Standing up for my own teaching skills and fighting for my students on an empty stomach and full bladder got the best of me. I jumped ship 8 weeks into the school year.

I still rep the SPEDLIFE but my new job is much different. I now work with students who have Autism or some other Sensory Processing challenges. These are kids who rarely stop by to see me. A few of them come in once a day, but for the most part I chase them around campus, meeting them in their grade-level classes, working on appropriate class-taking skills, organization, conversation (my specialty. right Mom?), and all of the things a middle school student needs to succeed. A fact that would be of interest to my own middle school teachers, I help them keep assignments turned in. ON TIME. And... don't faint... keep their lockers (or backpacks) organized. Pretty sure that my old middle school assistant principal, who used to make me clean my locker one a week, by force, just died a second death.

This transition came with a couple of huge caveats. I said 'bye' to 5 and took on 25 students. Biggest of all though, because of a perfectly timed maternity leave (not mine!), I filled in for another team member and took on a large part of her job as the liaison between our team, the campus administration and the district level administrators who I had only told off a few years ago.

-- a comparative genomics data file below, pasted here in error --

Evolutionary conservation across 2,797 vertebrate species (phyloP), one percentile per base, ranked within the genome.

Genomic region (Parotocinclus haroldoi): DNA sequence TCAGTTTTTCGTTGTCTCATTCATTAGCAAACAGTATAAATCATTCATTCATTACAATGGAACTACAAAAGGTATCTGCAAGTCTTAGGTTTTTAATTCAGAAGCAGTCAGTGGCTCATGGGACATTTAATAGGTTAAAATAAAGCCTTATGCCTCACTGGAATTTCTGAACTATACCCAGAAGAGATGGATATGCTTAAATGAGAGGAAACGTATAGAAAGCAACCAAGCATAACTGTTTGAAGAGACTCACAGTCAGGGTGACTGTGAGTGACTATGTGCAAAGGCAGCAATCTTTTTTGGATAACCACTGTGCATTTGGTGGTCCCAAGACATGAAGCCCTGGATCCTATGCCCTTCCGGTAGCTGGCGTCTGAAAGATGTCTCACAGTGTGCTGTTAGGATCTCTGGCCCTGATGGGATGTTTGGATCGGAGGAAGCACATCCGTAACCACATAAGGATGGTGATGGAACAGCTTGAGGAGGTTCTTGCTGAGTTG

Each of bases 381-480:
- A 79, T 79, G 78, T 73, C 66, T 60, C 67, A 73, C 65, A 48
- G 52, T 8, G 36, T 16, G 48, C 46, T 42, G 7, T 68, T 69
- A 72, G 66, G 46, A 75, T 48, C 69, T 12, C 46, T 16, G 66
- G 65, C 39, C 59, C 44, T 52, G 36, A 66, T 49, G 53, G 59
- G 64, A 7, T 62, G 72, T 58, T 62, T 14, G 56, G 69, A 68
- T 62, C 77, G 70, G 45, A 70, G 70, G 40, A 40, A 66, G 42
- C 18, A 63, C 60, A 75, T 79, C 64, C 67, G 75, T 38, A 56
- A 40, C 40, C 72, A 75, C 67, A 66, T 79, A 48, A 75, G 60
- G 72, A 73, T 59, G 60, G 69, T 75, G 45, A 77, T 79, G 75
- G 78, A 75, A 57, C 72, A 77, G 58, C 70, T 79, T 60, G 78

Turns out that lots of these people have taken some interest in my ability to juggle lots of different tasks at the same time. And they seem to share my opinion of my teacher-self. Pretty soon some of them may be living the SPEDLIFE, too. I just hope they leave me in my crazy, exciting classroom for a long time.

Thursday, January 01, 2015

This thing still on?

Back in October of 2013, I limped away from this blog with a post Summer Blackout Recap. Not a word since then.

You lucky bastards.

Unfortunately for you all I still remember my password and still have access to this blog.

A quick recap. The Talker is almost a teenager (less than 2 weeks to go as a 12 year old). The Princess is about to finish elementary school, and The Boss Lady survived a nasty bout with a viral brain infection last year. I did finish my 3000 mile bike ride challenge last spring, topping it off with a 1 day, 75 miler through the Texas Hill Country.

The last year and a half have included several job changes, one for me, one for The Boss Lady. After a four year detour, she is back in a job that she loves and is having a blast. I gave up a job teaching and working with some of the most physically and developmentally delayed students in our school system. I now teach classes for students who are either Autistic or have other sensory issues.

The Backyard Farm currently consists of one Big White Dog, the black/brown/red/grey short-legged, long-haired, loud-barking Different Dog, The Other Kitty (now 19 years old), 6 chickens and 1 Betta Fish.

There you go. I stayed away of 15 months and you are caught up in 7 minutes. See you in a year or so.

Sunday, October 06, 2013

Summer Blackout Recap

We are six weeks into a new school year.  That means we are 1/6 of the way to next summer.  And if most teachers are really honest, THAT is what matters.

I haven't stopped by here in a while.  I thought I had posted a few times over the summer, but I noticed today that my last post was the weekend that school ended in June.  So what did you miss?